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Refund of Alcohol Excise Tax

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U.S. Customs and Border Protection, Department of Homeland Security; Department of the Treasury.


Interim regulations; solicitation of comments.


This document updates language in the U.S. Customs and Border Protection (CBP) regulations to reflect the current organization of CBP and the Department of the Treasury. The document also eliminates a restriction pertaining to CBP's authority to refund excessive duties, taxes, fees, or interest imposed on distilled spirits, wine, and beer to facilitate implementation of Subpart A (Craft Beverage Modernization and Tax Reform) of Part IX of the Tax Cuts and Jobs Act, signed December 22, 2017, commonly referred to as the Craft Beverage Modernization Act.


This interim final rule is effective August 16, 2018; comments must be received by October 15, 2018.


You may submit comments, identified by docket number USCBP-2018-0033, by one of the following methods:

  • Federal eRulemaking Portal: Follow the instructions for submitting comments.
  • Mail: Trade and Commercial Regulations Branch, Regulations and Rulings, Office of Trade, U.S. Customs and Border Protection, 90 K Street NE, 10th Floor, Washington, DC 20229-1177.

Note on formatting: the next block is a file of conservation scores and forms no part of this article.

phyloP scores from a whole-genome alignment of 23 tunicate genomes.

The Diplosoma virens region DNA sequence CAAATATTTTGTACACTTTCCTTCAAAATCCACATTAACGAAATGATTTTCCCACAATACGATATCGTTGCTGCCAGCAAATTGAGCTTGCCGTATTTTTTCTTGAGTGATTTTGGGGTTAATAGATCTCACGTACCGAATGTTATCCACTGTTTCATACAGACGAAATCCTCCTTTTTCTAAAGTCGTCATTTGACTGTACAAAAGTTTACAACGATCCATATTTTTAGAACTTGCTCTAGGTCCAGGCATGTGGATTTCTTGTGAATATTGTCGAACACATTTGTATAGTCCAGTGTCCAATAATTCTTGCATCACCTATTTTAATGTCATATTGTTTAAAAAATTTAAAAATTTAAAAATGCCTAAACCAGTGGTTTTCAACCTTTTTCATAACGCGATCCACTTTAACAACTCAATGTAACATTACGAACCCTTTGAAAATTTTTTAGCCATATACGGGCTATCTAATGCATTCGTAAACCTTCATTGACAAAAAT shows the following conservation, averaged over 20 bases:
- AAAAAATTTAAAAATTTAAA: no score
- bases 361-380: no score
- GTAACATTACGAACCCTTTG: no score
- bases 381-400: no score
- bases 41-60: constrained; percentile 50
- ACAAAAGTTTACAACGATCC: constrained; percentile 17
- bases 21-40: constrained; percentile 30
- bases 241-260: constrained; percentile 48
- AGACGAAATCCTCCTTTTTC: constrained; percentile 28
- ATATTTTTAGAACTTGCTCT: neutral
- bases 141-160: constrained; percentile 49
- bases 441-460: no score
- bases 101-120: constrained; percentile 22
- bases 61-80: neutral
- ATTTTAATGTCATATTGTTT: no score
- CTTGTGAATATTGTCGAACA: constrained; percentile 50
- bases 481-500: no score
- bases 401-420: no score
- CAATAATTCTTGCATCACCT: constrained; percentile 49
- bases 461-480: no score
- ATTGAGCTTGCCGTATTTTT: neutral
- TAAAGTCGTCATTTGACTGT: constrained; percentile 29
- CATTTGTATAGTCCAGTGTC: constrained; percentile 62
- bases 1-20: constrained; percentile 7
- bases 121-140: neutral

Instructions: All submissions received must include the agency name and docket title for this rulemaking, and must reference docket number USCBP-2018-0033. All comments received will be posted without change to, including any personal information provided. For detailed instructions on submitting comments and additional information on the rulemaking process, see the “Public Participation” heading of the SUPPLEMENTARY INFORMATION section of the document.

Docket: For access to the docket to read background documents or comments received, go to Submitted comments may also be inspected during business days between the hours of 9:00 a.m. and 4:30 p.m. at the Trade and Commercial Regulations Branch, Regulations and Rulings, Office of Trade, U.S. Customs and Border Protection, 90 K Street NE, 10th Floor, Washington, DC. Arrangements to inspect submitted comments should be made in advance by calling Mr. Joseph Clark at (202) 325-0118.